WordCounter works exactly the way you think it does: Paste in your content and it'll spit out exactly how many words you have. According to a study out of the University of Chicago , "A moderate level of ambient noise is conducive to creative cognition. That's why for many people, myself included, white noise helps promote focus. There are a lot of white noise generators out there, but my favorite is Cofftivity. Need to start creating content but don't have the bandwidth? We hear about this roadblock a lot. One way to get around it is by hiring freelancers from reputable marketplaces like Zerys or eLance.
These resources give you access to skilled freelance writers who can write blog posts, ebooks, whitepapers, and other pieces of written content for you. While this isn't strictly a writing resource, basic coding knowledge is quickly becoming a must-have skill for the modern marketer -- bloggers and written content creators included.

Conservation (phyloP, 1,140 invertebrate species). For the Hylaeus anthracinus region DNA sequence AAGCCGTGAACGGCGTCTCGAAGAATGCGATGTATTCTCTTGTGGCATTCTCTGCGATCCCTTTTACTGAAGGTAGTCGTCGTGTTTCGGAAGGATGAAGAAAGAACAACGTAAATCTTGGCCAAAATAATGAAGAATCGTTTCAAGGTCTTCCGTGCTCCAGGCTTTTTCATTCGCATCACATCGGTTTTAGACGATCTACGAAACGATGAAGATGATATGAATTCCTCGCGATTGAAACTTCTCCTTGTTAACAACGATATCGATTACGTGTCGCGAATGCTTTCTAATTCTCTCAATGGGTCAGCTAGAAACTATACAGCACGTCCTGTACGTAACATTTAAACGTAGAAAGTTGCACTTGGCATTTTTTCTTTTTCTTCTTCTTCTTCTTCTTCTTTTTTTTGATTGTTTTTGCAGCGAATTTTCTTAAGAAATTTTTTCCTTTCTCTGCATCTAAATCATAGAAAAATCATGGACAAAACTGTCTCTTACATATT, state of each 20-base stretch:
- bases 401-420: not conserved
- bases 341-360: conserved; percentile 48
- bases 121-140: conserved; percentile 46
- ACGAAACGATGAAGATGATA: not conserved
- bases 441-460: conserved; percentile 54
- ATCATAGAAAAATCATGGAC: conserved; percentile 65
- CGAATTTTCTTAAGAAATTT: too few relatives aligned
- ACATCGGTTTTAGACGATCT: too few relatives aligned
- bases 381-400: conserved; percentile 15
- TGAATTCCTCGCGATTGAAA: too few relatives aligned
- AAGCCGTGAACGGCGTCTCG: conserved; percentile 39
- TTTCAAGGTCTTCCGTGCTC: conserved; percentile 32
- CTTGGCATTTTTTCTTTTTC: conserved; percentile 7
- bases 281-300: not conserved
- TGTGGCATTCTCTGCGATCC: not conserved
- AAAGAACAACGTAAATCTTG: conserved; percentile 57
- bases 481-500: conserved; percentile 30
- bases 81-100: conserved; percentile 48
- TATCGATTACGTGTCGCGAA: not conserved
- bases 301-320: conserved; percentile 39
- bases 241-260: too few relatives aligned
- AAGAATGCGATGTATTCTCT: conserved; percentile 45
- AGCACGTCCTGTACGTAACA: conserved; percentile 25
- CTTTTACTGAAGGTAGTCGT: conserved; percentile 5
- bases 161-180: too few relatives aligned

But learning from scratch can be daunting. Where on earth do you start? It'll teach you quick but useful hacks anyone -- regardless of coding knowledge -- can use in their marketing. For example, you'll learn how to make small changes to HTML like altering headers and spacing, creating text in block-quote form, and inserting social share links. My personal favorite is the hack to change font colors. If you need to get to writing blog posts but aren't sure of an angle or title to get your creativity moving, HubSpot's Blog Topic Generator can do the work for you.